There are many types of Encephalitis, including the West Nile virus and the Zika virus. Symptoms vary greatly depending on the strain, but they generally begin flu-like and can include vomiting, dizziness, paralysis, and seizures as the virus develops.
With viruses, it is difficult to treat the disease directly. Generally, the symptoms are treated, and the virus is allowed to run its course. This can take anywhere between a few days and a few weeks.
Tularemia Signs And Symptoms
Tularemia is a bacteria that attacks the lymph nodes and the skin. It usually causes ulcers at the wound site. It can cause the lymph nodes near the armpits or groin to swell.
People who are infected with Tularemia often get a fever, chills, and fatigue. Antibiotics are used for 10-21 days to treat Tularemia.
Those with Tularemia usually recover fully, although symptoms can last several weeks past the round of antibiotics.
Typhus Warning Signs
Typhus is extremely rare in developed countries. This includes wild animals. In the United States, only two cases of Typhus has been contracted in the last 15 years. In both of those cases, the people were recently in contact with flying squirrels.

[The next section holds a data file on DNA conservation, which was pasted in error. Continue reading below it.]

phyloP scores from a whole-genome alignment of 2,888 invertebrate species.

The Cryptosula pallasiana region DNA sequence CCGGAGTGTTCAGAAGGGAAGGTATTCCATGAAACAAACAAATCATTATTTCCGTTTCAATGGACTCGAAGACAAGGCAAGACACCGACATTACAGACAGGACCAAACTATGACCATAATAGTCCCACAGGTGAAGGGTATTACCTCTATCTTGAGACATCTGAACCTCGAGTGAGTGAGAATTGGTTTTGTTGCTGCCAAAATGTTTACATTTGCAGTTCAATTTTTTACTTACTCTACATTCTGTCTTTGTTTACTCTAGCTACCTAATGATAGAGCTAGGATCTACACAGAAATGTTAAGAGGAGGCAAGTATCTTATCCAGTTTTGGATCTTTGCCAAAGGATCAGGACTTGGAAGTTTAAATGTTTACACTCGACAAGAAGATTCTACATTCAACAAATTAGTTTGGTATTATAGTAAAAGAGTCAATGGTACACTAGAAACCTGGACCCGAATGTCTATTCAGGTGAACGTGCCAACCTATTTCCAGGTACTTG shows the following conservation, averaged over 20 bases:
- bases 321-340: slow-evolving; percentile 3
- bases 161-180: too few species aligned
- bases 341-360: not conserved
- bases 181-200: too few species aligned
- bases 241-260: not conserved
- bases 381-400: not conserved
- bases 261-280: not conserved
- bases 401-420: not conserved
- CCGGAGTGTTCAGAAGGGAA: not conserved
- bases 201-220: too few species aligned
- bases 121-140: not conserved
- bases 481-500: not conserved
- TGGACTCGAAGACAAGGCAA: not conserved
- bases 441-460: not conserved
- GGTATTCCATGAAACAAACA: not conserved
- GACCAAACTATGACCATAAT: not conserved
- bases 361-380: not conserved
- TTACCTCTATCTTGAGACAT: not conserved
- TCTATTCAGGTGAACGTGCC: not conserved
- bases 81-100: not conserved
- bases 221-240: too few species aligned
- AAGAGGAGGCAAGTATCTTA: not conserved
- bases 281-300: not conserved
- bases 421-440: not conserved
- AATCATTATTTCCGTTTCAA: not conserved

Neither person was bitten, but they had been around the flying squirrel nests and young. Typhus most commonly spreads through feces.
Signs of typhus include a purple rash, headaches, fever, and delirium.
Most healthy people with typhus will get better on their own, but antibiotics are also used to treat it and help the person recover faster.
What to Do If A Squirrel Bites Your Pet
If your pet gets bitten by a squirrel, it may be harder to tell if the bite was unprovoked. In reality, many pets will chase and tournament squirrels for fun.
First, check to make sure your pet is up to date on their vaccinations. As this article has already covered, squirrel disease is rare, but can occur.
Secondly, make sure that you wash the wound with soap and disinfection.
If you are worried or concerned about the risks of a squirrel bite, take your pet to the vet and have them checked out. If the cost of a pet visit is prohibitive, then at least call and report the bite.
Most states require that animal bites are reported and your vet will know what to do.
It is usually painful and often frightening to be bitten by a squirrel. But, with the right care, you are likely to recover without any long-term effects, except a greater caution when interacting with wildlife.
You might also find these related articles helpful.
How to effectively keep squirrels out of the yard and garden.
How to keep raccoons away from your campsite, trashcans, and garden.